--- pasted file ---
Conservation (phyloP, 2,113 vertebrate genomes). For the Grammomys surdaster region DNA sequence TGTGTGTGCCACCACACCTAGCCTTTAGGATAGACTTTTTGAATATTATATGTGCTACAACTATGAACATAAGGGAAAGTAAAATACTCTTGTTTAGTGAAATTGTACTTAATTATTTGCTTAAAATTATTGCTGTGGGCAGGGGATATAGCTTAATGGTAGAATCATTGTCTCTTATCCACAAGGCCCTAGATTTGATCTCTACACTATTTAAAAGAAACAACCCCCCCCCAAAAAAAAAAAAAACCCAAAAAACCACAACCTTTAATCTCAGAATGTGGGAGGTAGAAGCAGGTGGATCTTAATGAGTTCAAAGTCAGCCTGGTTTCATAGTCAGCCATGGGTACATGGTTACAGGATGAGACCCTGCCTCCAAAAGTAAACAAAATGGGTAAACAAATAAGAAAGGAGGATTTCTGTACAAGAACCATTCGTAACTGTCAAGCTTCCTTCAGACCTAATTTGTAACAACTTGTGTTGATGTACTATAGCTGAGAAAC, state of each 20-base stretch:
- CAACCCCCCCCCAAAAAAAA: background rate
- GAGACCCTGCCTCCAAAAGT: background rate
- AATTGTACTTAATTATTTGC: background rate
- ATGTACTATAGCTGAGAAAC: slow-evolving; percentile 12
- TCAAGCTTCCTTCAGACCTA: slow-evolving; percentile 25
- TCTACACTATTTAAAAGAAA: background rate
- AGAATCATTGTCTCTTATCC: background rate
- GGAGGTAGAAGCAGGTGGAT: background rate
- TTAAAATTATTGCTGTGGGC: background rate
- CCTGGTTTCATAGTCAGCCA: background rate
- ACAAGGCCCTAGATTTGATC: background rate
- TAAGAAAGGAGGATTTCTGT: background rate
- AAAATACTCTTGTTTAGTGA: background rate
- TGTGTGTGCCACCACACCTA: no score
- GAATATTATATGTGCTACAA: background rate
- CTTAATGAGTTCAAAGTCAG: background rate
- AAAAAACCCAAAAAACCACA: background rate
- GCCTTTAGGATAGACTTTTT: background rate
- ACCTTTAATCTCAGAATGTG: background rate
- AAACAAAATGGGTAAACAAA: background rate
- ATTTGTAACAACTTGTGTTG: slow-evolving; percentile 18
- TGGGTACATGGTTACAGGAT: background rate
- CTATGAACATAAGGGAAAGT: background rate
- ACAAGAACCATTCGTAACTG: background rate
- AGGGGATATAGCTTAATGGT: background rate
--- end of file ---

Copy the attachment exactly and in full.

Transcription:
Conservation (phyloP, 2,113 vertebrate genomes). For the Grammomys surdaster region DNA sequence TGTGTGTGCCACCACACCTAGCCTTTAGGATAGACTTTTTGAATATTATATGTGCTACAACTATGAACATAAGGGAAAGTAAAATACTCTTGTTTAGTGAAATTGTACTTAATTATTTGCTTAAAATTATTGCTGTGGGCAGGGGATATAGCTTAATGGTAGAATCATTGTCTCTTATCCACAAGGCCCTAGATTTGATCTCTACACTATTTAAAAGAAACAACCCCCCCCCAAAAAAAAAAAAAACCCAAAAAACCACAACCTTTAATCTCAGAATGTGGGAGGTAGAAGCAGGTGGATCTTAATGAGTTCAAAGTCAGCCTGGTTTCATAGTCAGCCATGGGTACATGGTTACAGGATGAGACCCTGCCTCCAAAAGTAAACAAAATGGGTAAACAAATAAGAAAGGAGGATTTCTGTACAAGAACCATTCGTAACTGTCAAGCTTCCTTCAGACCTAATTTGTAACAACTTGTGTTGATGTACTATAGCTGAGAAAC, state of each 20-base stretch:
- CAACCCCCCCCCAAAAAAAA: background rate
- GAGACCCTGCCTCCAAAAGT: background rate
- AATTGTACTTAATTATTTGC: background rate
- ATGTACTATAGCTGAGAAAC: slow-evolving; percentile 12
- TCAAGCTTCCTTCAGACCTA: slow-evolving; percentile 25
- TCTACACTATTTAAAAGAAA: background rate
- AGAATCATTGTCTCTTATCC: background rate
- GGAGGTAGAAGCAGGTGGAT: background rate
- TTAAAATTATTGCTGTGGGC: background rate
- CCTGGTTTCATAGTCAGCCA: background rate
- ACAAGGCCCTAGATTTGATC: background rate
- TAAGAAAGGAGGATTTCTGT: background rate
- AAAATACTCTTGTTTAGTGA: background rate
- TGTGTGTGCCACCACACCTA: no score
- GAATATTATATGTGCTACAA: background rate
- CTTAATGAGTTCAAAGTCAG: background rate
- AAAAAACCCAAAAAACCACA: background rate
- GCCTTTAGGATAGACTTTTT: background rate
- ACCTTTAATCTCAGAATGTG: background rate
- AAACAAAATGGGTAAACAAA: background rate
- ATTTGTAACAACTTGTGTTG: slow-evolving; percentile 18
- TGGGTACATGGTTACAGGAT: background rate
- CTATGAACATAAGGGAAAGT: background rate
- ACAAGAACCATTCGTAACTG: background rate
- AGGGGATATAGCTTAATGGT: background rate